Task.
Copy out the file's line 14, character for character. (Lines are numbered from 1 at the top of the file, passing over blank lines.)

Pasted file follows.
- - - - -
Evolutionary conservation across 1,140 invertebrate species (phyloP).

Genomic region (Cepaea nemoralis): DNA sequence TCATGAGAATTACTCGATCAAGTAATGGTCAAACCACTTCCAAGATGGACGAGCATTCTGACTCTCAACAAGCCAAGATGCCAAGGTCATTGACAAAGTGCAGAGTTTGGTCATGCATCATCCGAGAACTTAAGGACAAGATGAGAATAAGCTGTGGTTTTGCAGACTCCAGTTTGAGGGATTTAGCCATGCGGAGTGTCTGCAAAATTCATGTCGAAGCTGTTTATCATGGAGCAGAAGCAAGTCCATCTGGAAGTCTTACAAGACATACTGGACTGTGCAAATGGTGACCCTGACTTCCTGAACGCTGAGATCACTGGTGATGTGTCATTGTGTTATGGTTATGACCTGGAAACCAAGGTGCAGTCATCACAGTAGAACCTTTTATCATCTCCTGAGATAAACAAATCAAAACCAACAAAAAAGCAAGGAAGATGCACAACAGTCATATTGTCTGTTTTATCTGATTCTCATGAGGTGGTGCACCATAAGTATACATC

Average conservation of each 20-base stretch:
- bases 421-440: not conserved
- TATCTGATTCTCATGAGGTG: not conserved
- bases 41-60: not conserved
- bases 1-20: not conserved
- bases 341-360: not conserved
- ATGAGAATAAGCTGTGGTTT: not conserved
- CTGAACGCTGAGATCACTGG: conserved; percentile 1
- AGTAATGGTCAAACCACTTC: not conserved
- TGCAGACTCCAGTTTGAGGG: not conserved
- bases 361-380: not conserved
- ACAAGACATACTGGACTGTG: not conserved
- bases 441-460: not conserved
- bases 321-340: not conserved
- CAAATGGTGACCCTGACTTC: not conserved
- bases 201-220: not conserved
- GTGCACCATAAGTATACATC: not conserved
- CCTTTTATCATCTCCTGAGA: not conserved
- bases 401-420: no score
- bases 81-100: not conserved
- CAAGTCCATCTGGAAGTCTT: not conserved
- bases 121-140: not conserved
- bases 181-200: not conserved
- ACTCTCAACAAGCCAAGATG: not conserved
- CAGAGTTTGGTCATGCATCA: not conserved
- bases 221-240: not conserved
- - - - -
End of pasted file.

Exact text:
- ACAAGACATACTGGACTGTG: not conserved